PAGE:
PEDIATRIC DERMATOLOGY

July 1, 1999

A 12-year-old girl with insulin-dependent diabetes comes to your office for you to evaluate several scar-like reddish-yellow plaques that developed on her shins over the last three months. The lesions do not hurt or itch, she reports, but they are continuing to spread.

PEDIATRIC DERMATOLOGY

Jump to:Choose article section...What's your DX?Discussion

What's your DX?

By Bernard A. Cohen, MD

A 12-year-old girl with insulin-dependent diabetes comes toyour office for you to evaluate several scar-like reddish-yellowplaques that developed on her shins over the last three months.The lesions do not hurt or itch, she reports, but they are continuingto spread.

She was diagnosed with diabetes when she was in first grade,and her blood sugar has been kept under very tight control sincethen. Her growth and development have been normal, and she isan "A" student.

Her examination is significant only because of three or fourlarge (3­6 cm) plaques on each shin. The plaques are nontender,indurated, elongated ovals. Her upper anterior thighs show minimalerythema surrounding several insulin injection sites.

1. What would you consider in the differential diagnosis?

2. What is the relationship between her skin lesions and diabetes?

3. How would you treat her skin?

Discussion

The changes on this child's shins are typical of necrobiosislipoidica diabeticorum (NLD). NLD is a degenerative disorder ofdermal collagen characterized by reddish-yellow, indurated plaqueson the anterior legs.1­3 Lesions usually beginas small red-to-violaceous papules. Their diameter increases from1 cm to 4 cm or larger over months or years. As plaques expand,the center becomes shiny, yellow, and atrophic. Telangiectasiasextend from the center to the violaceous border. The shins aremost commonly affected, although NLD occasionally involves thethighs, head and neck, or arms.

NLD and diabetes. Although NLD is rare in diabetics, at leasthalf of affected individuals have insulin-dependent diabetes.1About 75% of patients with necrobiosis are female. Although theincidence peaks in young adulthood and middle age, NLD has beenreported in all age groups, including early childhood. In somecases, necrobiosis precedes the onset of clinical diabetes byyears. About half of nondiabetic patients demonstrate chemicaldiabetes, and many have a strong family history of diabetes.

Although the cause is unknown, investigators suggest that somesort of vascular insult, triggered by diabetes, initiates thenecrobiotic changes in collagen.2,3 However, controlof hyperglycemia does not correlate with the development or progressionof NLD.

Histologically, one observes granulomatous inflammation aroundaltered, degenerating collagen, which extends in large bands deepinto the reticular dermis.4 The overlying epidermisis atrophic and may be ulcerated. Thickening of vascular walls,proliferation of endothelial cells, and occasionally vascularocclusion are seen throughout the dermis. The yellow color comesfrom lipid deposits within necrobiotic collagen.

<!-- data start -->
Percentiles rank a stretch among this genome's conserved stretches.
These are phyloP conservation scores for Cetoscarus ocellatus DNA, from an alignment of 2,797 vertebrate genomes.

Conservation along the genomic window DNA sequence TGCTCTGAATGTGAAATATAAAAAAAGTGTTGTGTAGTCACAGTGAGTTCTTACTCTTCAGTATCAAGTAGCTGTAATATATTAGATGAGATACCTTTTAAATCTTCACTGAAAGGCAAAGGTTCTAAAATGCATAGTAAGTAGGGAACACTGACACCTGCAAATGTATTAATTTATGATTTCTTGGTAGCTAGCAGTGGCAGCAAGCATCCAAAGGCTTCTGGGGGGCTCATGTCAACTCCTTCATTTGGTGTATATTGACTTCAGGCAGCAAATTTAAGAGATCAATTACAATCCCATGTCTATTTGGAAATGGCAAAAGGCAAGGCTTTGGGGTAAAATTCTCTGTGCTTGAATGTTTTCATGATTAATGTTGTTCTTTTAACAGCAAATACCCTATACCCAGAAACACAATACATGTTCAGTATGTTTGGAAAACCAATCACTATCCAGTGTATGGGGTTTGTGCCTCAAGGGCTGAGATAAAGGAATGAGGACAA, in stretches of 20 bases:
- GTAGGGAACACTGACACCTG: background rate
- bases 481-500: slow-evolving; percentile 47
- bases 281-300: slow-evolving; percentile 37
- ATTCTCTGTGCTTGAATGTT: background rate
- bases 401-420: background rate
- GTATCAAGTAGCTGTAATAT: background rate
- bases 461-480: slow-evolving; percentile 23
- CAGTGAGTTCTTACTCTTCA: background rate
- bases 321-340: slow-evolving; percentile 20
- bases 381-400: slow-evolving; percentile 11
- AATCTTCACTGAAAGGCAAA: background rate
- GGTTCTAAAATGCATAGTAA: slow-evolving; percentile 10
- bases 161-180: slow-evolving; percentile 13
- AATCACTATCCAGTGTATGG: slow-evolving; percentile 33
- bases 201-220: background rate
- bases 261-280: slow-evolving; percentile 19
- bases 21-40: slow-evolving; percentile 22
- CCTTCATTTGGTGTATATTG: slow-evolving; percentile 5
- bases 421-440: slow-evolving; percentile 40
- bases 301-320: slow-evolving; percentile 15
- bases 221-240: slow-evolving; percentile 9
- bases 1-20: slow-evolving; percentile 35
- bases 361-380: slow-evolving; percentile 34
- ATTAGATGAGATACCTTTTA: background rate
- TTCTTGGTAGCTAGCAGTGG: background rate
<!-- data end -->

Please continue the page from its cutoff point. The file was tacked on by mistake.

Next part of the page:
Differential diagnosis. NLD can usually be differentiated fromgranuloma annulare, which is not associated with epidermal atrophyor ulceration. Moreover, granuloma annulare in children is notassociated with diabetes. In some patients fibrotic or atrophicplaques in scleroderma or lichen sclerosis et atrophicus mimicNLD. The clinical course and skin biopsy findings, however, aredistinctive. One third of juvenile diabetics develop diffuse nonpittingwaxy edema of the hands during the first two decades of life.The lack of distinctive cutaneous lesions, atrophy, or color changeshelps differentiate this condition from NLD. The histology ofwaxy edema shows increased dermal collagen, thought to be causedby increased glycosylation of the proteins in the collagen matrixand by the proliferation of dermal fibroblasts.

Treatment. NLD is usually asymptomatic, and plaques may remainstable or occasionally heal without treatment. However, most lesionspersist or progress slowly. In about one third of patients, minortrauma of the atrophic surface leads to chronic, painful ulcerations.1­3NLD may respond to topical steroids or to intralesional steroidsinjected into the expanding red border. Other treatments thathave been reported include dipyridamole and aspirin, pentoxifylline,systemic corticosteroids, and topical retinoids.2,3,5,6Ulcerated NLD may respond to conservative therapy including wet-to-wetcompresses, bio-occlusive dressings, and gentle debridement. Chroniculcers may require surgical intervention with excision and grafting.All patients should be counseled to protect involved sites fromtrauma, and nondiabetics should be screened for chemical diabetes.

The plaques on the shins of the 12-year-old girl in this caseimproved minimally with application of topical steroids and nonew lesions have appeared.

REFERENCES

1. Muller SA, Winkelmann RK: Necrobiosis lipoidica diabeticorum:A clinical and pathological investigation of 171 cases. Arch Dermatol1966;93:272

2. Lowitt MH, Dover JJ: Necrobiosis lipoidica (Review). J AmAcad Dermatol 1991;25(5pt1):735

3. Boulton AJ, Cutfield RG, Abouganeu D, et al: Necrobiosislipoidica diabeticorum: A clinicopathologic study. J Am Acad Dermatol1988;18:530

4. Muller SA, Winkelmann RK: Necrobiosis lipoidica diabeticorum:Histologic study of 98 cases. Arch Dermatol 1966;64:1

5. Petzelbauer P, Wolff K, Tappeiner G: Necrobiosis lipoidica:Treatment with systemic corticosteroids. Br J Dermatol 1992;126:542

6. Heymann WR: Necrobiosis lipoidica treated with topical tretinoin.Cutis 1966;58;53

THE AUTHOR is Director, Pediatric Dermatology and CutaneousLaser Center, and Associate Professor of Pediatrics and Dermatologyat Johns Hopkins University School of Medicine, Baltimore.
He is a Contributing Editor for Contemporary Pediatrics.